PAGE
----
Western Asset’s diversified loan investment approach is distinctive since we are pursuing a broad range of loan types within the residential, commercial and consumer sectors, and because we have relationships with multiple lenders across several loan categories. We can therefore look for the best opportunities that offer long-term fundamental value across all loan types and originators to find the best relative value for our investors. This is different from other direct lending strategies that might be focused on only one loan type. Other direct lending strategies might be managed by a firm that also owns an originator and only purchases their loans. We believe using a diversified pool of loans across various loans types can reduce risk for investors and allows Western Asset to take advantage of the best relative value opportunities.

Q. If the quality of the underwriting is so critical, what due diligence does Western Asset do on the lenders it works with, and on the underlying loans?

EN: A strong infrastructure has been built to allow for the acquisition of loans from a multitude of different originators through a due diligence process which involves our Investment Management, Legal and Compliance, and Enterprise Risk Management departments. The US non-qualified-mortgage originator approval process includes a thorough review of the following items:

  • Business Background/Composition
  • Staff Training and Credentials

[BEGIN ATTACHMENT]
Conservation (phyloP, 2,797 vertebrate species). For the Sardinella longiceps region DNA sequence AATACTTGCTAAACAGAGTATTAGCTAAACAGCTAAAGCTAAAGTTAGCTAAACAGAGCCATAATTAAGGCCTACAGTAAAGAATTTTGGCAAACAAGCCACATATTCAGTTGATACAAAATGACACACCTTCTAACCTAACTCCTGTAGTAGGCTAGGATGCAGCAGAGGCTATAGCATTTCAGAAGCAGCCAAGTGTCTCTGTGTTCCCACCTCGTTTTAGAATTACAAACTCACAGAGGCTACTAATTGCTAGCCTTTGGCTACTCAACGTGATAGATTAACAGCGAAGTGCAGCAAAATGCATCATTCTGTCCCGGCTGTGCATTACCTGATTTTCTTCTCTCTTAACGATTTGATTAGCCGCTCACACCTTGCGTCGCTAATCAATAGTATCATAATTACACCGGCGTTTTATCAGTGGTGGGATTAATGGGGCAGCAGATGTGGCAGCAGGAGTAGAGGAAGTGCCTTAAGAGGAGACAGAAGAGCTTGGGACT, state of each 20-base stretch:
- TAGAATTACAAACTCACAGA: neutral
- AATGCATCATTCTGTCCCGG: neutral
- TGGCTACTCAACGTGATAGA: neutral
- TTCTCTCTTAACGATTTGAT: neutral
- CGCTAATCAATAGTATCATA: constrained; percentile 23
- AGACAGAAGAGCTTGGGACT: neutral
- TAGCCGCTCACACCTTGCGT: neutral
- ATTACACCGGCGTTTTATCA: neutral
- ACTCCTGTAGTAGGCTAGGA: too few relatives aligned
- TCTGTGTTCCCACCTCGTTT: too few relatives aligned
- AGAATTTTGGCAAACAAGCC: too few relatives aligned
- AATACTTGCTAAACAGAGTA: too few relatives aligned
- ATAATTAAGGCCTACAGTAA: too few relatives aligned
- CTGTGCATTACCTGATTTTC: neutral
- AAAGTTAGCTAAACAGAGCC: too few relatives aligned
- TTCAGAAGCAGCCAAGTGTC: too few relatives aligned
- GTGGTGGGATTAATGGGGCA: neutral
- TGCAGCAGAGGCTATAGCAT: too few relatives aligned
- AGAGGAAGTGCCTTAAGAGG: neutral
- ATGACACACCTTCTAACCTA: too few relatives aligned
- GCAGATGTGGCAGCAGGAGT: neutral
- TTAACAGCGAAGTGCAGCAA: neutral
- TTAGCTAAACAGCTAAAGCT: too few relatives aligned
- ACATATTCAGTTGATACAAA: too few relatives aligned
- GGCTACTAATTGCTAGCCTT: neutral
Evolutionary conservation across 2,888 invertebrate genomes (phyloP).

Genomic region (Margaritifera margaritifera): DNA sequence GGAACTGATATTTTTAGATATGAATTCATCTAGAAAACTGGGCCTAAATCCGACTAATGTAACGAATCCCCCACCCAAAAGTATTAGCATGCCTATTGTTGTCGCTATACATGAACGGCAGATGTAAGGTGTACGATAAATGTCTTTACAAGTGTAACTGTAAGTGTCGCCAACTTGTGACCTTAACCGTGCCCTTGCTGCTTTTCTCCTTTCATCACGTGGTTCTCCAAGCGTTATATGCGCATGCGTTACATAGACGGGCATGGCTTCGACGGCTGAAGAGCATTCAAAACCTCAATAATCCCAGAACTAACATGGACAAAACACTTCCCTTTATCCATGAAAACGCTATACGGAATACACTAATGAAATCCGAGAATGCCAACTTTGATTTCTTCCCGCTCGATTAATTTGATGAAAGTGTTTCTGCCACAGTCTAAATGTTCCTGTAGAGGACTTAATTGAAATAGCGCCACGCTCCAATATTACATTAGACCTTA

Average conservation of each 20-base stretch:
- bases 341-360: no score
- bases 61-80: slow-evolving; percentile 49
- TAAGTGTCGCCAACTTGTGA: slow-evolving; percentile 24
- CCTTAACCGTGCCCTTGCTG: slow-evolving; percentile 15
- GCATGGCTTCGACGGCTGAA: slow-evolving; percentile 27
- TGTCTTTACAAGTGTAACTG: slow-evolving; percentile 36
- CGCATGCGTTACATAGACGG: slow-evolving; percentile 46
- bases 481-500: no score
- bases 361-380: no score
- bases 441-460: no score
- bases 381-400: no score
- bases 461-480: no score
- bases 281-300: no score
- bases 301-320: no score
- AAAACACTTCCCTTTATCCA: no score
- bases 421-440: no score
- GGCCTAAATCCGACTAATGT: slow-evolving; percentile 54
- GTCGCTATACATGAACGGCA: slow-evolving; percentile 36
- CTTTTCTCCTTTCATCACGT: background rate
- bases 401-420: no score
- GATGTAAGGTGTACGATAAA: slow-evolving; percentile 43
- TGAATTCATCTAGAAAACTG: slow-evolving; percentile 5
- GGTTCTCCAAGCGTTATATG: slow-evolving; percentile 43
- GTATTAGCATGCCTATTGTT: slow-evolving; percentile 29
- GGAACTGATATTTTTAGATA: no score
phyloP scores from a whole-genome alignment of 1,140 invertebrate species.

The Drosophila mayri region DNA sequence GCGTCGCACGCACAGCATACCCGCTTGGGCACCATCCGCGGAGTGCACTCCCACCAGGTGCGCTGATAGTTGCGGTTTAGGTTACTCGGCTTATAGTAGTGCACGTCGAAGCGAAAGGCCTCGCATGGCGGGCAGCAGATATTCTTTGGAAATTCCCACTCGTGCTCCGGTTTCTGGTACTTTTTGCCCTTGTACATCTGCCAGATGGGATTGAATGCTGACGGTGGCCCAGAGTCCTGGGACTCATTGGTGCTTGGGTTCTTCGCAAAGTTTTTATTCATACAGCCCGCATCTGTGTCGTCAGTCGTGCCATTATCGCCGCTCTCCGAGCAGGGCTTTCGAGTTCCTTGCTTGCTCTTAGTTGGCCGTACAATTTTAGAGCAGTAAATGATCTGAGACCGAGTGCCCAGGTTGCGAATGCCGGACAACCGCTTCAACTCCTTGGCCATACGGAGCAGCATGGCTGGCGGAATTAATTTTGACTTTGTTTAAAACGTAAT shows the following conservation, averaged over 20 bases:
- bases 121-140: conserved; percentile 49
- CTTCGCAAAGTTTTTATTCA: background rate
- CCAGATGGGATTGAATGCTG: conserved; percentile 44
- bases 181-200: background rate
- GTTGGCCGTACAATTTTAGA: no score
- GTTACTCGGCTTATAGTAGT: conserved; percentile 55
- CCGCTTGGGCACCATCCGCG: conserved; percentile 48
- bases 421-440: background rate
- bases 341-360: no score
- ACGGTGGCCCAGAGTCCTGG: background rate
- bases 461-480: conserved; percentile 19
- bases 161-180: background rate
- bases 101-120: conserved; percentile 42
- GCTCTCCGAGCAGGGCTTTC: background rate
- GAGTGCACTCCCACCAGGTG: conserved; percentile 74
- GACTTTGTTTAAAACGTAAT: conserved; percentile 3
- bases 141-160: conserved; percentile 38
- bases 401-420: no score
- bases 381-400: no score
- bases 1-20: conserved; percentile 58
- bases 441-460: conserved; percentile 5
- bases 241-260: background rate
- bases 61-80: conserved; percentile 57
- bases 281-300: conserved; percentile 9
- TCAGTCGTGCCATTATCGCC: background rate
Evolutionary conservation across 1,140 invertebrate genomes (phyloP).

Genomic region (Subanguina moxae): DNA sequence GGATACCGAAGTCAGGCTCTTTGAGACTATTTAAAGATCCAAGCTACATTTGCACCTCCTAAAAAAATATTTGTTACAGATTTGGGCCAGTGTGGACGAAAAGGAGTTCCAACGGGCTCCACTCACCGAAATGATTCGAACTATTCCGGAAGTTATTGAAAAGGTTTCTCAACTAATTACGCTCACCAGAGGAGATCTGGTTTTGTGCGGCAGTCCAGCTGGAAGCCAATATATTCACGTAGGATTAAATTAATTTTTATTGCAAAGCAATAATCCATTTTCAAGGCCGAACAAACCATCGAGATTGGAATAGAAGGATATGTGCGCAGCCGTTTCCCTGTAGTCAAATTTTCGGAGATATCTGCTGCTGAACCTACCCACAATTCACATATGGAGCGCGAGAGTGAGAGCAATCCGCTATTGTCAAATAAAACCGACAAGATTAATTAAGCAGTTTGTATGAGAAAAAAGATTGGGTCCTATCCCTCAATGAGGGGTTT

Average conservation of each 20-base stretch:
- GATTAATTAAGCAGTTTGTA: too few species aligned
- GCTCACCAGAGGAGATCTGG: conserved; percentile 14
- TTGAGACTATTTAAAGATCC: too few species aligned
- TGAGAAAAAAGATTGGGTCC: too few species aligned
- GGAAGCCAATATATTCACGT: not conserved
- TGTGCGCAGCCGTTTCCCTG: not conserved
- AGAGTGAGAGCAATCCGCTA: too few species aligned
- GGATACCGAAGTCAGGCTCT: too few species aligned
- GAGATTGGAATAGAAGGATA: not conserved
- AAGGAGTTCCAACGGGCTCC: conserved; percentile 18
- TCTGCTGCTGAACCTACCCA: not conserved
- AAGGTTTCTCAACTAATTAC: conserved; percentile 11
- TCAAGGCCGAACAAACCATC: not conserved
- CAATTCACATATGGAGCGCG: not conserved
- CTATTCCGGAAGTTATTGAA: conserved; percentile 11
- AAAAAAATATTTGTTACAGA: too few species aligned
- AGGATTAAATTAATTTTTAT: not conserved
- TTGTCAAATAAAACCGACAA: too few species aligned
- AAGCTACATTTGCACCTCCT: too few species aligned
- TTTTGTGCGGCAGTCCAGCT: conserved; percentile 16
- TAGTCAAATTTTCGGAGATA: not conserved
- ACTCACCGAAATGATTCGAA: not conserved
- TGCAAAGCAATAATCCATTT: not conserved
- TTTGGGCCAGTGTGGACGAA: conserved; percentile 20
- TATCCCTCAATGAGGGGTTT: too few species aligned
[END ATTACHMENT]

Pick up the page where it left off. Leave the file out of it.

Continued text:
• Credit Review
  • Product Offerings and Competitive Landscape
  • Third Party Due Diligence
  • Legal Landscape
  • Compliance, Policies and Procedures, and Reporting
  • Onsite Due Diligence Review

Western Asset’s process for acquiring loans varies across loan types and our level of underwriting review varies as well depending on the underlying loan type. For US non-qualified-mortgage residential loans, Western Asset provides detailed underwriting criteria and pricing levels that loans must satisfy in order for us to approve purchasing the loans. Western Asset also hires a third party due diligence vendor to completely re-underwrite each US non-qualified-mortgage file to ensure conformance with the sellers’ underwriting guidelines and standards at the time of origination.

If it is discovered during this loan file review process that any of Western Asset’s criteria are not satisfied, there is no obligation to purchase the loans or, if purchased, we have the right to immediately put the loan back to the originator.

Q. How does Western Asset ensure it is getting a high level of security on the lending?

AA: Western Asset places a great deal of emphasis on the high-quality underwriting criteria of the loans we are purchasing. The criteria vary by subsector to ensure a high level of security. For example, for mortgage loans, we focus on the underlying collateral valuation and, as described earlier, we will thoroughly review any appraisals and perform additional due diligence as needed. Western Asset is also only purchasing loans where the borrower has significant equity in the property. We will pass on higher yielding mortgages with very high LTVs and instead invest in lower but still attractive yields and lower LTVs. We believe that requiring significant borrower equity will incentivize borrowers to stay current on these loans and will also provide much higher recovery rates in the event of defaults.

Q. Will Western Asset use leverage and what are the increased risks of using leverage on these loan structures?

AA: Western Asset’s Diversified Loan Opportunities Strategy can use leverage to get a more concentrated exposure to the underlying loans that have been issued. Higher returns could be achieved with less rigorous underwriting criteria, but we believe we can realize better returns for clients by emphasizing high quality lending, which we expect to result in fewer defaults on underlying loans. The quality of this underwriting is a key factor in why we feel it is appropriate to employ leverage.